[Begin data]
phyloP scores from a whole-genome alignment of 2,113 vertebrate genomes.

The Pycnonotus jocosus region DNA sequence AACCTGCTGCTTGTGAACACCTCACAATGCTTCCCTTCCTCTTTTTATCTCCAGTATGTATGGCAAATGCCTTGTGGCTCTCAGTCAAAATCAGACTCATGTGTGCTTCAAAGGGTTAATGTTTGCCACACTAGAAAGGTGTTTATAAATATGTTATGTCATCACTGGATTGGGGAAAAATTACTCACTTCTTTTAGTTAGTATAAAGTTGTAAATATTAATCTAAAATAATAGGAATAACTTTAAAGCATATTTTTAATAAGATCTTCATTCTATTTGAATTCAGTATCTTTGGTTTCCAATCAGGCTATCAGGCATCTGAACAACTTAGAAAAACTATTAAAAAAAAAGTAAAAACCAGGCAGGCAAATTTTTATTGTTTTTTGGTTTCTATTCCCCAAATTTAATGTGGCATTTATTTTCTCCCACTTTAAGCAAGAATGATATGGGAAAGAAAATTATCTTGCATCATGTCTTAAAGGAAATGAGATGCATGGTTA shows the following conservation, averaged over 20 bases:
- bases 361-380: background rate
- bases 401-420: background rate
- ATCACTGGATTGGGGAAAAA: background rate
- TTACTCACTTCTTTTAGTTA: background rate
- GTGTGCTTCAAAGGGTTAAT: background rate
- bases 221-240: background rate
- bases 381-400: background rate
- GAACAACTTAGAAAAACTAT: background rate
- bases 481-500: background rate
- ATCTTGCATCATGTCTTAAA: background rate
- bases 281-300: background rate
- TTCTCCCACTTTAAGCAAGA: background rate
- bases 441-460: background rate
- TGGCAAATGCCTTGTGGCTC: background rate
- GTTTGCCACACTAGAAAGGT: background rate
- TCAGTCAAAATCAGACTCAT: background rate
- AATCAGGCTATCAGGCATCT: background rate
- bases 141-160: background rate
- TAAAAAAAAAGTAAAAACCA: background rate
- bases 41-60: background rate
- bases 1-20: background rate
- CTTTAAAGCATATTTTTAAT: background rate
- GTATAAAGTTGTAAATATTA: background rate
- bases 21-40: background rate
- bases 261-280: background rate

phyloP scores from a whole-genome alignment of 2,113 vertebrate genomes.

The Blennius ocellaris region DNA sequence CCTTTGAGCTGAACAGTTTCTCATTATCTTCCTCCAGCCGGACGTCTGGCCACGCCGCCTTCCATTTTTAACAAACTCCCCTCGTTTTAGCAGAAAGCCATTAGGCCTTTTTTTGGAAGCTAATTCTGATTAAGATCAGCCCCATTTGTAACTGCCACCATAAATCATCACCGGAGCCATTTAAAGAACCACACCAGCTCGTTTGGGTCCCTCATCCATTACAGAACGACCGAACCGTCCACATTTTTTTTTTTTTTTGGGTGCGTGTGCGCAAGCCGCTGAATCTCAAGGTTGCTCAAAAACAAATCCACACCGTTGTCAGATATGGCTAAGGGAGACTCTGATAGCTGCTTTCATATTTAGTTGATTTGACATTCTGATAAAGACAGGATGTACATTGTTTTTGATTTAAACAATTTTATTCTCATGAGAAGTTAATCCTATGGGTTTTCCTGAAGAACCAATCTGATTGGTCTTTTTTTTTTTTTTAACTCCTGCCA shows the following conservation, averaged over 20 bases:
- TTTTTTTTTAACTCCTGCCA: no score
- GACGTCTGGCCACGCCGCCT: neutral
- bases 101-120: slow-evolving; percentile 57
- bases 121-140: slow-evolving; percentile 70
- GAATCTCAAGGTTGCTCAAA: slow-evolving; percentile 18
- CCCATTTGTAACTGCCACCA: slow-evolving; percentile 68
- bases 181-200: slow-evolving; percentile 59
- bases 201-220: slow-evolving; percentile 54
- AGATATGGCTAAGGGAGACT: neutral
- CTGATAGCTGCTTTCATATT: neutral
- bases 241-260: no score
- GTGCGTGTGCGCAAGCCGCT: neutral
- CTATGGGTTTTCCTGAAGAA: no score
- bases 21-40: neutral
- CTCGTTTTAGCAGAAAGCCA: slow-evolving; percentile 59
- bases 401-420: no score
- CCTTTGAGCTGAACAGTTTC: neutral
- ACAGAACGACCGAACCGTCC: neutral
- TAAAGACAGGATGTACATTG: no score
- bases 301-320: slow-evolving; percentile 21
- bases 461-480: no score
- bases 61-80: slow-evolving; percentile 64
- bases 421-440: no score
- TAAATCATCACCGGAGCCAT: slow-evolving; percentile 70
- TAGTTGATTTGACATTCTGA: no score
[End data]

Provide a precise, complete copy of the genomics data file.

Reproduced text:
phyloP scores from a whole-genome alignment of 2,113 vertebrate genomes.

The Pycnonotus jocosus region DNA sequence AACCTGCTGCTTGTGAACACCTCACAATGCTTCCCTTCCTCTTTTTATCTCCAGTATGTATGGCAAATGCCTTGTGGCTCTCAGTCAAAATCAGACTCATGTGTGCTTCAAAGGGTTAATGTTTGCCACACTAGAAAGGTGTTTATAAATATGTTATGTCATCACTGGATTGGGGAAAAATTACTCACTTCTTTTAGTTAGTATAAAGTTGTAAATATTAATCTAAAATAATAGGAATAACTTTAAAGCATATTTTTAATAAGATCTTCATTCTATTTGAATTCAGTATCTTTGGTTTCCAATCAGGCTATCAGGCATCTGAACAACTTAGAAAAACTATTAAAAAAAAAGTAAAAACCAGGCAGGCAAATTTTTATTGTTTTTTGGTTTCTATTCCCCAAATTTAATGTGGCATTTATTTTCTCCCACTTTAAGCAAGAATGATATGGGAAAGAAAATTATCTTGCATCATGTCTTAAAGGAAATGAGATGCATGGTTA shows the following conservation, averaged over 20 bases:
- bases 361-380: background rate
- bases 401-420: background rate
- ATCACTGGATTGGGGAAAAA: background rate
- TTACTCACTTCTTTTAGTTA: background rate
- GTGTGCTTCAAAGGGTTAAT: background rate
- bases 221-240: background rate
- bases 381-400: background rate
- GAACAACTTAGAAAAACTAT: background rate
- bases 481-500: background rate
- ATCTTGCATCATGTCTTAAA: background rate
- bases 281-300: background rate
- TTCTCCCACTTTAAGCAAGA: background rate
- bases 441-460: background rate
- TGGCAAATGCCTTGTGGCTC: background rate
- GTTTGCCACACTAGAAAGGT: background rate
- TCAGTCAAAATCAGACTCAT: background rate
- AATCAGGCTATCAGGCATCT: background rate
- bases 141-160: background rate
- TAAAAAAAAAGTAAAAACCA: background rate
- bases 41-60: background rate
- bases 1-20: background rate
- CTTTAAAGCATATTTTTAAT: background rate
- GTATAAAGTTGTAAATATTA: background rate
- bases 21-40: background rate
- bases 261-280: background rate

phyloP scores from a whole-genome alignment of 2,113 vertebrate genomes.

The Blennius ocellaris region DNA sequence CCTTTGAGCTGAACAGTTTCTCATTATCTTCCTCCAGCCGGACGTCTGGCCACGCCGCCTTCCATTTTTAACAAACTCCCCTCGTTTTAGCAGAAAGCCATTAGGCCTTTTTTTGGAAGCTAATTCTGATTAAGATCAGCCCCATTTGTAACTGCCACCATAAATCATCACCGGAGCCATTTAAAGAACCACACCAGCTCGTTTGGGTCCCTCATCCATTACAGAACGACCGAACCGTCCACATTTTTTTTTTTTTTTGGGTGCGTGTGCGCAAGCCGCTGAATCTCAAGGTTGCTCAAAAACAAATCCACACCGTTGTCAGATATGGCTAAGGGAGACTCTGATAGCTGCTTTCATATTTAGTTGATTTGACATTCTGATAAAGACAGGATGTACATTGTTTTTGATTTAAACAATTTTATTCTCATGAGAAGTTAATCCTATGGGTTTTCCTGAAGAACCAATCTGATTGGTCTTTTTTTTTTTTTTAACTCCTGCCA shows the following conservation, averaged over 20 bases:
- TTTTTTTTTAACTCCTGCCA: no score
- GACGTCTGGCCACGCCGCCT: neutral
- bases 101-120: slow-evolving; percentile 57
- bases 121-140: slow-evolving; percentile 70
- GAATCTCAAGGTTGCTCAAA: slow-evolving; percentile 18
- CCCATTTGTAACTGCCACCA: slow-evolving; percentile 68
- bases 181-200: slow-evolving; percentile 59
- bases 201-220: slow-evolving; percentile 54
- AGATATGGCTAAGGGAGACT: neutral
- CTGATAGCTGCTTTCATATT: neutral
- bases 241-260: no score
- GTGCGTGTGCGCAAGCCGCT: neutral
- CTATGGGTTTTCCTGAAGAA: no score
- bases 21-40: neutral
- CTCGTTTTAGCAGAAAGCCA: slow-evolving; percentile 59
- bases 401-420: no score
- CCTTTGAGCTGAACAGTTTC: neutral
- ACAGAACGACCGAACCGTCC: neutral
- TAAAGACAGGATGTACATTG: no score
- bases 301-320: slow-evolving; percentile 21
- bases 461-480: no score
- bases 61-80: slow-evolving; percentile 64
- bases 421-440: no score
- TAAATCATCACCGGAGCCAT: slow-evolving; percentile 70
- TAGTTGATTTGACATTCTGA: no score